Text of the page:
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Questions to Ask the Interviewer

You should always ask intelligent, well thought-out questions during or before the conclusion of the interview. Recruiters will almost certainly interpret this as a sign that you are genuinely interested in the job.

Here are some examples of questions you could ask during an interview:

  • Would you describe a typical work day and my responsibilities?
  • How would I be trained or introduced to the job?
  • What are the department’s goals for the year?
  • Who are the people I would be working with and what do they do?
  • Can someone in this job be promoted? If so, to what position?
  • If hired, would I report directly to you, or to someone else?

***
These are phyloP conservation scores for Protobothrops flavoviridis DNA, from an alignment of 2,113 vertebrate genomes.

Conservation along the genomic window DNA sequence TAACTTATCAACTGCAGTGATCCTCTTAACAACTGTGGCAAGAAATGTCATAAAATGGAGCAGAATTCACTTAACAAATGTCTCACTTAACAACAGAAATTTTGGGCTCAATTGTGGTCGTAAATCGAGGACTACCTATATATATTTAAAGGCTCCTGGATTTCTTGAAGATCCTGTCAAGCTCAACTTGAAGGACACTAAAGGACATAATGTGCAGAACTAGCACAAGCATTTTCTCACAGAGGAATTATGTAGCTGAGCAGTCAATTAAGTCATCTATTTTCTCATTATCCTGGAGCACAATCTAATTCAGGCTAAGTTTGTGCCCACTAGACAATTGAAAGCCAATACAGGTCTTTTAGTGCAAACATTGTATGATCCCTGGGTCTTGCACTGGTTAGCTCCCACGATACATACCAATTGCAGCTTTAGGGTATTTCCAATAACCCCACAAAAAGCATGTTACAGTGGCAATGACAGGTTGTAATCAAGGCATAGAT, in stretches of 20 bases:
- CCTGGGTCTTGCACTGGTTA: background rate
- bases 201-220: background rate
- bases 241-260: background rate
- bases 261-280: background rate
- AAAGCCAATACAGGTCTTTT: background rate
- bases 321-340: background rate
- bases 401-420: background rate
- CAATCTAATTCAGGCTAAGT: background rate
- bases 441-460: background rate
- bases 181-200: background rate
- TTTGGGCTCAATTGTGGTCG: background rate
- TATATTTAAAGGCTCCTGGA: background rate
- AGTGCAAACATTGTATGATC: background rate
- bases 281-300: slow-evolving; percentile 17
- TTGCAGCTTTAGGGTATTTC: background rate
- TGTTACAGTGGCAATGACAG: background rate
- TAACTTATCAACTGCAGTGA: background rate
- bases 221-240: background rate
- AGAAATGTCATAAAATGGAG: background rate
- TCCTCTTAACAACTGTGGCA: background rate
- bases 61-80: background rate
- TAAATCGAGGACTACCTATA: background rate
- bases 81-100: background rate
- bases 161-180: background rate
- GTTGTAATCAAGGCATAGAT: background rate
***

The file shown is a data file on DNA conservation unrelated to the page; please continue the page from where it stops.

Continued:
• If you were to offer me this job, where could I expect to be in five years?
  • Could you give me a brief tour of your office?
  • In what major markets does this organization compete?
  • If hired, would I be filling a newly created position, or replacing someone?
  • How had your company / organization changed in the last several years?
  • What do you see as the future for this industry looking ahead?
  • What do you like most about working here?
  • Does your company plan to move into any new markets or offer new services?
  • When do you expect to make a final decision on hiring for this position?
  • This is only a partial list, and you should give some serious thought to developing other questions that you might want to present during the interview. Hint: Researching the employer on the Web can help you think of many ideas for additional questions.

Never ask questions about:

  • Salary
  • Vacations
  • Holidays with pay
  • Sick days

Only discuss these topics if the interviewer brings them up first. You want to assure the employer that you are more concerned with ways you can be a valuable employee than in your immediate financial gain. These questions are best left to the second, or “follow-up,” interview.